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By Diana Kim

Photo by Marco Versch Professional Photographer

“Take your Bible and take your newspaper, and read both. But interpret newspapers from your Bible.” -Karl Barth

Wednesday January 6, 2021 will go down in history as a dark day for democracy. The world was in shock — though unsurprised — to see thousands of Trump supporters storm the US Capitol in an attempt to overturn the 2020 presidential election results. Described as a coup, domestic terrorism, insurrection, and sedition, the riot at the Capitol displayed the moral failings of our nation, as white men clearly marked in gear that depicts white nationalism and neo-Nazism claimed this to be the “beginning of the start of [the] White Revolution in the United States.”

In the midst of this, where is the Church? How will the Church respond to such events and to the moral crisis we are witnessing? Too often, Christians have compartmentalized their faith, restricting it behind church walls and not allowing it to engage with the public out of fear of becoming too “political.” That cannot be the case anymore. The Church cannot claim that it is unwilling to participate in the happenings of the public with the oversimplified justification of separation of church and state. The Church must respond to what has happened, confess its shortcomings in shaping the country’s morality, and stand for justice on all fronts of life.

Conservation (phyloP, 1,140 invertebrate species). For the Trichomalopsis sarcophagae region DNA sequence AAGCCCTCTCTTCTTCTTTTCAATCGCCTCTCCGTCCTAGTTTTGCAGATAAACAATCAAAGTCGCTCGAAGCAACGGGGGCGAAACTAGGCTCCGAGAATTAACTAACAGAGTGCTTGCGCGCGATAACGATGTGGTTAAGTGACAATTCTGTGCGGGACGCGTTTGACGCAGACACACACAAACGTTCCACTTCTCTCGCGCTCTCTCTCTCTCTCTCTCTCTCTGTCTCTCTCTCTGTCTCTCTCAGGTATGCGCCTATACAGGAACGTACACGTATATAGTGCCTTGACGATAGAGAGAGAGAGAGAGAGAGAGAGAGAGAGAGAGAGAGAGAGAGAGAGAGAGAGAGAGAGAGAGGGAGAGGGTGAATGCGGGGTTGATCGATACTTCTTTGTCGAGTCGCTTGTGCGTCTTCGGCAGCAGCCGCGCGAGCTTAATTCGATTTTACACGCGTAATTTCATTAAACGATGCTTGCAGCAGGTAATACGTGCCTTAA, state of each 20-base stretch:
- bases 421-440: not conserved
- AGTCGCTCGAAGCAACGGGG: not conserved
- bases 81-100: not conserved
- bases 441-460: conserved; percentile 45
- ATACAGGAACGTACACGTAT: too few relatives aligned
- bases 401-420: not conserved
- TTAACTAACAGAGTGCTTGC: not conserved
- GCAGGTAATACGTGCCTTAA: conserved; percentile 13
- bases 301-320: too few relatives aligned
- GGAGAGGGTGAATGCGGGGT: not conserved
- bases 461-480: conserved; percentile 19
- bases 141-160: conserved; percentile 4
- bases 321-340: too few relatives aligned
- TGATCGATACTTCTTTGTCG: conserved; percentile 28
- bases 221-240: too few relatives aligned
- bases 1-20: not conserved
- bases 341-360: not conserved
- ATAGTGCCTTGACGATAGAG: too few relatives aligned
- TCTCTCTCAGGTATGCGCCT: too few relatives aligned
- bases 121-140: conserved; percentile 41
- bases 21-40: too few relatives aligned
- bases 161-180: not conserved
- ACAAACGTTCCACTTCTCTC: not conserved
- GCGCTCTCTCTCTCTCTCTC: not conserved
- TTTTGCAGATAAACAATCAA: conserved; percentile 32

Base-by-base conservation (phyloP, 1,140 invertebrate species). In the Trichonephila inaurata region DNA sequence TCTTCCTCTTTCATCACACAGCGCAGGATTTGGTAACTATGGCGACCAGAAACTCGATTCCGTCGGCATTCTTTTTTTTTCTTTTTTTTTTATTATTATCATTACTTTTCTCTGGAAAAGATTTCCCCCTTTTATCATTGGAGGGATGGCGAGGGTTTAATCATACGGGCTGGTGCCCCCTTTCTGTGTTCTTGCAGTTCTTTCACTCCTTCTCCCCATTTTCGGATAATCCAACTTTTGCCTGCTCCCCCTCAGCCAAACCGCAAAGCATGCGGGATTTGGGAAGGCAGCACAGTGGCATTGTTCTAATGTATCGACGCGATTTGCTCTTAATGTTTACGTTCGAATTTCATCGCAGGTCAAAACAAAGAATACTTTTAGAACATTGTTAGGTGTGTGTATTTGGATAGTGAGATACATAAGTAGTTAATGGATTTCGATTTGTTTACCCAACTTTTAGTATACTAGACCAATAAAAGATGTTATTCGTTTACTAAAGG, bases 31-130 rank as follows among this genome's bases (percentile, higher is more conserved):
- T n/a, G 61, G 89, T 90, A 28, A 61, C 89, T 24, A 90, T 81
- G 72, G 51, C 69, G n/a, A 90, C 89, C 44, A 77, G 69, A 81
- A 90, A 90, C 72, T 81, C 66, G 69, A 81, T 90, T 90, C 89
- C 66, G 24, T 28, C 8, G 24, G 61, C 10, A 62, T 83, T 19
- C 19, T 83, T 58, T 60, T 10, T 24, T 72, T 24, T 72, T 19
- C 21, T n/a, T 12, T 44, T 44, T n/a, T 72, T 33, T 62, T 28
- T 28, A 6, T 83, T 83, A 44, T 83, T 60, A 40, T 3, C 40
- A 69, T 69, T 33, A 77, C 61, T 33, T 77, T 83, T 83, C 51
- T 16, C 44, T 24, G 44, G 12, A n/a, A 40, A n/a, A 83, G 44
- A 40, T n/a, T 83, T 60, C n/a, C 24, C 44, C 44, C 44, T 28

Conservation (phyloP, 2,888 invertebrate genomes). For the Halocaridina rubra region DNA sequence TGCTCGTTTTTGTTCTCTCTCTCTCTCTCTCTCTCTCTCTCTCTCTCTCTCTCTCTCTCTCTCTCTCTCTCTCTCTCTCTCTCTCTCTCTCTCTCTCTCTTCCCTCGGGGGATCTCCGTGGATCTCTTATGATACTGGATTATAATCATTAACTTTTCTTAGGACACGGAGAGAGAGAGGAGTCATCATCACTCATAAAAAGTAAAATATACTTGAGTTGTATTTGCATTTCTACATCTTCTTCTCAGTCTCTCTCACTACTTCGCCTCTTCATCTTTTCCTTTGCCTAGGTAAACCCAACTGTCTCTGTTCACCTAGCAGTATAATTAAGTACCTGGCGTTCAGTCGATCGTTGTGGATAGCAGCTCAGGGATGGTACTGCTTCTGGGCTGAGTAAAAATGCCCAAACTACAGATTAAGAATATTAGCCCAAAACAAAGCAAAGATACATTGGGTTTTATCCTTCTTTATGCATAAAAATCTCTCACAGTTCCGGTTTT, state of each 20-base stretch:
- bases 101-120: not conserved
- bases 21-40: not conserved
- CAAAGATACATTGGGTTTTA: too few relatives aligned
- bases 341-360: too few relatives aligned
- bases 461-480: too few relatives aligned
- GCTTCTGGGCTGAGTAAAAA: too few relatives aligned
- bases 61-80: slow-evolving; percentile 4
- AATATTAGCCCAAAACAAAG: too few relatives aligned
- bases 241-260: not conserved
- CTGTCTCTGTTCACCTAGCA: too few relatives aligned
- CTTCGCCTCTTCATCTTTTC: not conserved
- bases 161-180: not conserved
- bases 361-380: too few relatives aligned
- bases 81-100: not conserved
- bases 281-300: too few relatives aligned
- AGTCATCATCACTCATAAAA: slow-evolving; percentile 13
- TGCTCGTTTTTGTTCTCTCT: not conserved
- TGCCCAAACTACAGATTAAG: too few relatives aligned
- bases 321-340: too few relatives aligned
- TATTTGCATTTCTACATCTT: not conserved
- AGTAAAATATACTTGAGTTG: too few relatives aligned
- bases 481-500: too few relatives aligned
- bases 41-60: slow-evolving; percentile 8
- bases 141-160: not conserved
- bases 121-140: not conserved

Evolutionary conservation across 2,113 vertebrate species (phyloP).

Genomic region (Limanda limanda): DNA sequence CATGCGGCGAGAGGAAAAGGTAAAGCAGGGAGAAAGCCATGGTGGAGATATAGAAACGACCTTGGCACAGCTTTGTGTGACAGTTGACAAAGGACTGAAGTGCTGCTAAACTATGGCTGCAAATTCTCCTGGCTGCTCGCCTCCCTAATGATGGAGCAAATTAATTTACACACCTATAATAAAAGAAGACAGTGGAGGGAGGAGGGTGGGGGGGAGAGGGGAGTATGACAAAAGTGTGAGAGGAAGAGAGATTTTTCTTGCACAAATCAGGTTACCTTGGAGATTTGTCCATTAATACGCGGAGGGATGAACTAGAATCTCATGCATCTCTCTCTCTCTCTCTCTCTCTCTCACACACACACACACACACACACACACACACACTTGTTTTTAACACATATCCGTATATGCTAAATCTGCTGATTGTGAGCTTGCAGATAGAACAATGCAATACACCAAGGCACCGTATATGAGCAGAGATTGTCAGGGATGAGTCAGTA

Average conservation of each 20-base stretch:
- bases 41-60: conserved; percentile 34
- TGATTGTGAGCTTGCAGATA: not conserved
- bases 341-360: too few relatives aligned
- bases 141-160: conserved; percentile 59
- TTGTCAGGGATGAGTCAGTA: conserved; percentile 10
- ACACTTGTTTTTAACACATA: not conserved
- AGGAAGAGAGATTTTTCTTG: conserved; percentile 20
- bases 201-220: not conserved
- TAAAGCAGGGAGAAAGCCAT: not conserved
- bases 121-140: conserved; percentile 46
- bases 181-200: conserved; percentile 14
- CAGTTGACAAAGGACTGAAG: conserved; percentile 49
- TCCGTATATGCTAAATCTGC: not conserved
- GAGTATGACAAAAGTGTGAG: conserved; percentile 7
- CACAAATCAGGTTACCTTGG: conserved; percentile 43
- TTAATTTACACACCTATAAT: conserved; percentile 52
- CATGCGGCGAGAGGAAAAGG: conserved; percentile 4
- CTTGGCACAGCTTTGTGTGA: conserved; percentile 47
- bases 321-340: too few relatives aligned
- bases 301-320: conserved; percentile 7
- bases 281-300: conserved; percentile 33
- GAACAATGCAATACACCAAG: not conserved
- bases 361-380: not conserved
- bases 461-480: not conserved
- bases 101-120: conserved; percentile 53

It is in the compartmentalizing that the Church has lost its edge and relevancy throughout. Considering how many churches approached COVID-19, this is quite obvious. Churches and Christians throughout the country demanded that they be allowed to worship the way they are accustomed to, that wearing masks and preventing large gatherings were offenses against their faith and that their freedom to worship however they chose had been stripped from them. These churches and Christians were so determined to separate their faith practice from the pandemic — a global, medical, economic, and political crisis — that they became hotspots for the virus, with countless outbreaks taking place. This inability to recognize communal responsibility as a call to care for the Body of Christ and to love one’s neighbor is what makes the world question the Church’s relevance.

The Church cannot look to the riot at the Capitol and claim that it is not to be involved in the political, when it is an obvious representation of America’s original sin. Nor can the Church look to COVID-19 and claim that it is not to be involved in the biological or medical, when it can sow its part to care for others. To take Karl Barth’s famous quote, for the Church to be relevant, in a time when the world steers more and more towards the secularized, it must not only focus on the Bible or an oversimplified understanding of the “spiritual” but must also look to the newspaper — the world — and address the intersection of the two. We are to interpret the world through our Christian lens.

As I write this post, I imagine that there will be some churches that make it a point to directly address the insurrection on Sunday (1/11/21) through prayers, sermons, and discussions, whereas others will avoid the historic day entirely to prevent awkwardness among congregants. Still, some might address it in passing, possibly inserted into a prayer or sermon as a one-liner. If the Church is unwilling to speak against threats to justice that takes place in our cities and country, how can the Church rightly speak about the God of justice? If the Church is unwilling to speak against the sins of the nation, how can the Church rightly speak about our sins against God and neighbor? If the Church is unwilling to call out oppressors, how can the Church rightly cry out to the God of the oppressed? The Church must respond.